Monday, April 10, 2017
Everyone has days in the year that are memorable. Sometimes they are Birthdays or Anniversaries, sometimes events of significant achievement or even events of major impact—good or bad. For the family of Bill Cramsie, 10 April 1944 was a date seared with pain in their minds. Bill was one of those boys and young men that everyone loved. After a year at the West Point prep school and then three more years at the Academy, he was a man that was very widely admired and respected. He graduated from a class of heroes and was the first of that remarkable class to be killed in action.
William Edward Cramsie receiving his appointment to U.S. Army Air Corps
from General Henry H. "Hap" Arnold, Commander of the USAAC
At his graduation ceremonies in June of 1943, Bill and his fellow aviators received their wings and their appointments to the Army Air Corps from Hap Arnold, already a legend in military circles and in the post-war years as the "founder" of the U.S. Air Force as a separate branch of the U.S. Military Community. It was a day that Bill had dreamed about for many years and one that did not happen without a great deal of effort and perseverance. His mother Idella and sister Ruth were in the audience at scenic Trophy Point on that crowning day of achievement.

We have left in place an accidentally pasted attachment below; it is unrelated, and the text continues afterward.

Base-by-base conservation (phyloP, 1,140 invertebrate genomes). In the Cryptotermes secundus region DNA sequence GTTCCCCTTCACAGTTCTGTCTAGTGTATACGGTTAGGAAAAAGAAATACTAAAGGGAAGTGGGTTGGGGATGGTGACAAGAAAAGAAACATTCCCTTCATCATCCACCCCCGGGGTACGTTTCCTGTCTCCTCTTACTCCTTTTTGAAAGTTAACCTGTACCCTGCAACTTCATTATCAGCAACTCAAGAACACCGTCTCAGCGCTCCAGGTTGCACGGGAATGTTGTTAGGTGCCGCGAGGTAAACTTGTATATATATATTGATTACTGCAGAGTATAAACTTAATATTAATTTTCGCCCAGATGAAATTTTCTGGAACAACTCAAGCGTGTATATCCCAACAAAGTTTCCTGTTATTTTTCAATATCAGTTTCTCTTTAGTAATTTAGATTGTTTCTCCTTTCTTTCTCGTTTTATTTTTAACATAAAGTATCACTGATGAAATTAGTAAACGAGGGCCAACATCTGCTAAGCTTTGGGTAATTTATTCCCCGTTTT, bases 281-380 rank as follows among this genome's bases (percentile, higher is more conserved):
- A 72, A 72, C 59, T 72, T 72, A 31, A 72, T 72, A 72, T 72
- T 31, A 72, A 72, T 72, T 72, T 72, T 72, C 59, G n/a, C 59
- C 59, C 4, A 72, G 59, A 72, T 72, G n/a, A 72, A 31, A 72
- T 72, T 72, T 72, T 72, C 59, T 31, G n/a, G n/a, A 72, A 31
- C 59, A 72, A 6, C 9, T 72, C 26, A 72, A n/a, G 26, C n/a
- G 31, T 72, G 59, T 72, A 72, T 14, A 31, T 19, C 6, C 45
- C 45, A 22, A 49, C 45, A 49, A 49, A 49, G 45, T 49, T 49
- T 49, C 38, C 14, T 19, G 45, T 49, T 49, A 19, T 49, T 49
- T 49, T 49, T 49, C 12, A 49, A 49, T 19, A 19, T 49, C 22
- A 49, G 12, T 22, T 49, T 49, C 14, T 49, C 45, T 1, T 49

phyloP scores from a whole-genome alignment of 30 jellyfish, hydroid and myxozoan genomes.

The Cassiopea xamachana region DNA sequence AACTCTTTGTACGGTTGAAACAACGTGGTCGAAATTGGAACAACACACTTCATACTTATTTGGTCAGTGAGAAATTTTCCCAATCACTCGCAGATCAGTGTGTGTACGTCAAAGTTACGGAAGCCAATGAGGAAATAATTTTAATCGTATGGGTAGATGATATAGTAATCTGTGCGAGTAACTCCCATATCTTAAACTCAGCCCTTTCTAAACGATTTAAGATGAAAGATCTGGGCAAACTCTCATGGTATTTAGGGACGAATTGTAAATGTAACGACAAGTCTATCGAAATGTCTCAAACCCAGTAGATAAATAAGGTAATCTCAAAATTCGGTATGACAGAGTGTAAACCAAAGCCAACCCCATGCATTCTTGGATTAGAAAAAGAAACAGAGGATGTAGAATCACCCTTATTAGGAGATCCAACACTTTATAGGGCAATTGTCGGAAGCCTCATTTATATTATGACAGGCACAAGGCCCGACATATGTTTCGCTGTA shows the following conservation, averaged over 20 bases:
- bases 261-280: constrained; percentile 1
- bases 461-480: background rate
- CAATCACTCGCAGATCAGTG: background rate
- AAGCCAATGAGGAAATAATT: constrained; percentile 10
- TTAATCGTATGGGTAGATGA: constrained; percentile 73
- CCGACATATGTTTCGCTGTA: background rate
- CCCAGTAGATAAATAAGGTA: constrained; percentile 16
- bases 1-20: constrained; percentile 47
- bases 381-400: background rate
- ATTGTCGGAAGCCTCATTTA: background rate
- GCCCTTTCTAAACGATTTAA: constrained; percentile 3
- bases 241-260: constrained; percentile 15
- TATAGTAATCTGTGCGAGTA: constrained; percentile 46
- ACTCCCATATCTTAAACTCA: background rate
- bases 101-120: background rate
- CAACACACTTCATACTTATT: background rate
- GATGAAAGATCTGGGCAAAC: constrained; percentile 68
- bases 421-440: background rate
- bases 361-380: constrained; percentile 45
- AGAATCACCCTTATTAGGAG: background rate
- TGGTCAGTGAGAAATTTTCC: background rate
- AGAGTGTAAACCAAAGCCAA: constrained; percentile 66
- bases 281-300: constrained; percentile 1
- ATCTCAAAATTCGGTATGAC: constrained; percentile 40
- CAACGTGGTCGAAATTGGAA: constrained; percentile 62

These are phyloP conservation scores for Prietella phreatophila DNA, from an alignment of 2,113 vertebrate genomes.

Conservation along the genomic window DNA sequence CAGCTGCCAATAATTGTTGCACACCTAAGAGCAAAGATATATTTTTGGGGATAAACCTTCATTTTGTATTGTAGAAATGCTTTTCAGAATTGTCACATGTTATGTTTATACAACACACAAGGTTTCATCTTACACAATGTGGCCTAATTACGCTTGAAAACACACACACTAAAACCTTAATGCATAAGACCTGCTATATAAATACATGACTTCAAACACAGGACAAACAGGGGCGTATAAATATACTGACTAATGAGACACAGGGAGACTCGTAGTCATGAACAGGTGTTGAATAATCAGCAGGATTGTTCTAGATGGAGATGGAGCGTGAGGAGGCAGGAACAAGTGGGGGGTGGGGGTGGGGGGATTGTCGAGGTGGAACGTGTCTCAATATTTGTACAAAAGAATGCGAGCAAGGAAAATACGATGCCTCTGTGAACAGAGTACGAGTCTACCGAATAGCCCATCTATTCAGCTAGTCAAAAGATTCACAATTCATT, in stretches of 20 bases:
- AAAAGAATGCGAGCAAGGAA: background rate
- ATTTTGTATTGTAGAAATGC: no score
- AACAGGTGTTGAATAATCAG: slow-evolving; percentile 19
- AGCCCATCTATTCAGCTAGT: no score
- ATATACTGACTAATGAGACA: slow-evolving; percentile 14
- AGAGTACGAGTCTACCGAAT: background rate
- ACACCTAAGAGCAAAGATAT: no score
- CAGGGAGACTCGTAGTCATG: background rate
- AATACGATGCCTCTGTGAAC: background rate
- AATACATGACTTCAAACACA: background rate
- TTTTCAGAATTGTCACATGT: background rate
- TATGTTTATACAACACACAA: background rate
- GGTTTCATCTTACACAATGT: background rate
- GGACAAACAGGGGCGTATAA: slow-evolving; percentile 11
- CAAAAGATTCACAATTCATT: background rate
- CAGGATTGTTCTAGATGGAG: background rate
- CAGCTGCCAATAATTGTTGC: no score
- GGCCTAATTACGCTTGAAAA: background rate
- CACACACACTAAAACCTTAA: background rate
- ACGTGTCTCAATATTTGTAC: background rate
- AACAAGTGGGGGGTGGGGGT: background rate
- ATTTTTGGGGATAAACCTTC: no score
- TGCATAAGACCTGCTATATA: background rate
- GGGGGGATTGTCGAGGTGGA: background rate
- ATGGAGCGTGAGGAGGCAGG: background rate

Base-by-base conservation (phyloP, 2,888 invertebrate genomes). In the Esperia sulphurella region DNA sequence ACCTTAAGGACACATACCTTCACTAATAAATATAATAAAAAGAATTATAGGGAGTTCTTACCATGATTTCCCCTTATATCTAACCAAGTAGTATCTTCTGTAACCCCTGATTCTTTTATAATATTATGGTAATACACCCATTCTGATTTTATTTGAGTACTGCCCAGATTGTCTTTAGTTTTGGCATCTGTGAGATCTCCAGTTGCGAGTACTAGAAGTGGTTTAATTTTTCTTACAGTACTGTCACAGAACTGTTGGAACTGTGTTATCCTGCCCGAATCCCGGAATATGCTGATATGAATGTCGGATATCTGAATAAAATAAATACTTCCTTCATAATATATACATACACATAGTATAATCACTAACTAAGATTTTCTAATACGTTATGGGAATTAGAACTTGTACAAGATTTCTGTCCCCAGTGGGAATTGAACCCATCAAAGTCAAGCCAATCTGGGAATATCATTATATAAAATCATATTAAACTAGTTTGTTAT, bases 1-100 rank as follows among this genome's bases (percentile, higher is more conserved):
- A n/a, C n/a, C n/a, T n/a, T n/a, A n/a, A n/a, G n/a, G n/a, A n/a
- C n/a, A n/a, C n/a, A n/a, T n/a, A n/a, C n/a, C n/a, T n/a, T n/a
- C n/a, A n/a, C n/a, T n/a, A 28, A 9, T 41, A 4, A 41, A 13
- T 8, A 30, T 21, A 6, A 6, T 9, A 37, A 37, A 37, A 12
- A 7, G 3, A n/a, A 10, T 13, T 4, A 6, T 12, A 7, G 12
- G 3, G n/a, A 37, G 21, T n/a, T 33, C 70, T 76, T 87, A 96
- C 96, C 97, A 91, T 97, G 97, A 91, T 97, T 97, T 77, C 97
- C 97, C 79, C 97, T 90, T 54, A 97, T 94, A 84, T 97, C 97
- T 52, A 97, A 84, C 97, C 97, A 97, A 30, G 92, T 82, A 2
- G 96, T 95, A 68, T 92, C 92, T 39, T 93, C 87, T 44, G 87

On the 10th of April 1944, less than a year later, Bill became one of those many thousands of heroes we remember and honor from World War II. He and his crew of an A-20 Havoc bomber were to become the first KIA combat casualties of the 416th Bomb Group in its distinguished service. One of many, but to those who knew him well one that touched the soul. The plane and crew were never recovered, though apparently not more that a few miles from land when they went down in Bradwell Bay. The memory of Bill Cramsie will live on for generations to come, thanks to his West Point class ring that appeared as a "message in a bottle". That was just the first of many messages to follow. One day, as technology advances, we may very well witness the discovery of 43-9699 and perhaps the remains of its crew. With the lowest seasonal tides in Bradwell Bay converging with that very date, it is a distinct possibility that the sands will eventually give up their secret. Recovering Bill Cramsie would be a day to remember for sure.